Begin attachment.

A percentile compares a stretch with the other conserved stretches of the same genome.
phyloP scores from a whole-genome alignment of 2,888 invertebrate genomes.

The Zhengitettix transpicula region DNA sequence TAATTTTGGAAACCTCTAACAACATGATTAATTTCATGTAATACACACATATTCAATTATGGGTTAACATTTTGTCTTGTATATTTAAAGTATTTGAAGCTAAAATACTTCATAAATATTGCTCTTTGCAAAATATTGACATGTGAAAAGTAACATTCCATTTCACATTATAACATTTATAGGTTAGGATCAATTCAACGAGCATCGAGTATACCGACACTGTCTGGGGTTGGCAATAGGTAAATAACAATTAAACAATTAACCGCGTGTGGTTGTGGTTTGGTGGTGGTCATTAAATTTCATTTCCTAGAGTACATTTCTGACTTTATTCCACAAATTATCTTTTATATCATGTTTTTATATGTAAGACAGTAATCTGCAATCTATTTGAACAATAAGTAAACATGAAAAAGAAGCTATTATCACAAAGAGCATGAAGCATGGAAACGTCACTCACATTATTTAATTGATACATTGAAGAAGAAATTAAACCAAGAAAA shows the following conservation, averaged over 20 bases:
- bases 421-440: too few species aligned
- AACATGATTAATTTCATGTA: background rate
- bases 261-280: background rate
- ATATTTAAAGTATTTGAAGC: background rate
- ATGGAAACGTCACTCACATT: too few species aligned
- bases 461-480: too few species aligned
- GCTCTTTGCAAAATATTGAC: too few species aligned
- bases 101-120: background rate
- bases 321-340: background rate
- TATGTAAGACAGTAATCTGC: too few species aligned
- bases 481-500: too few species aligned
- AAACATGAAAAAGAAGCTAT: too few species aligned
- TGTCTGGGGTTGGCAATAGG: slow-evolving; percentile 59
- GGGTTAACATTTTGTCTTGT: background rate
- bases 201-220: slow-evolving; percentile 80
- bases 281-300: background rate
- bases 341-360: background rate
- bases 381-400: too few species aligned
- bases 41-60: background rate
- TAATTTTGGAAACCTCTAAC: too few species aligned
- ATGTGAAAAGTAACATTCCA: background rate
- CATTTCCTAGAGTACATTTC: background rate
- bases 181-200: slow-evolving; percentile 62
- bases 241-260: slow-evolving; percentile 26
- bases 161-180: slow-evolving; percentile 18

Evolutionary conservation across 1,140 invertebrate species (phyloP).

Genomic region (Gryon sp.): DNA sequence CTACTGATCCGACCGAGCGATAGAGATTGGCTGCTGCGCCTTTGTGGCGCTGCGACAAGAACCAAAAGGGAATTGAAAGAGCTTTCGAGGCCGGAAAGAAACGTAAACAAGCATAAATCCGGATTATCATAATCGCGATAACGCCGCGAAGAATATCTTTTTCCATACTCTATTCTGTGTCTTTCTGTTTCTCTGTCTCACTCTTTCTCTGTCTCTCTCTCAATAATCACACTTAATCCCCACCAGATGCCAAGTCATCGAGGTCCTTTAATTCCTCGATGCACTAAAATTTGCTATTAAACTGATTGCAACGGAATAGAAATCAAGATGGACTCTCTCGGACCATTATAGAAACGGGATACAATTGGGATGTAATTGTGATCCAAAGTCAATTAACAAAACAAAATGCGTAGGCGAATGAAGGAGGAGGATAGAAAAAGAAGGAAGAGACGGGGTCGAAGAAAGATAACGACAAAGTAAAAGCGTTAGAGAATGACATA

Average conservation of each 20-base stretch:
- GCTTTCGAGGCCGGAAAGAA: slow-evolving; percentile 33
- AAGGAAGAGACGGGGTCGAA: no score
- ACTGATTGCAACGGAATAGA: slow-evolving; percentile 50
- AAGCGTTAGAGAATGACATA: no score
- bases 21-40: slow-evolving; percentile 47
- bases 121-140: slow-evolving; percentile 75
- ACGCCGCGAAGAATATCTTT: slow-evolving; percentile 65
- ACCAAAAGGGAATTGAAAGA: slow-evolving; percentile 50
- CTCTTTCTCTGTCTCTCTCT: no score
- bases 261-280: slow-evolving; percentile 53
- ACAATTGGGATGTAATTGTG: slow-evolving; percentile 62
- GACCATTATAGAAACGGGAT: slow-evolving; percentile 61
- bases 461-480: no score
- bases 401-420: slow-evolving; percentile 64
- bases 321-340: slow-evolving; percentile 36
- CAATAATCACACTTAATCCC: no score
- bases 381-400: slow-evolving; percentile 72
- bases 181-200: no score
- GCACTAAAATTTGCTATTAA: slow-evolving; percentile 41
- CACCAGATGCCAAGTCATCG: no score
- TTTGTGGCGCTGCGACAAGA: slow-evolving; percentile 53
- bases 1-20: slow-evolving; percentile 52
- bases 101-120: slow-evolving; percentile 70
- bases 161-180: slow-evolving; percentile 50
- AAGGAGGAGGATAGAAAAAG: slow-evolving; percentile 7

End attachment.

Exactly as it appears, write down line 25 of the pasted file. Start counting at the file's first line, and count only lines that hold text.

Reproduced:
- CATTTCCTAGAGTACATTTC: background rate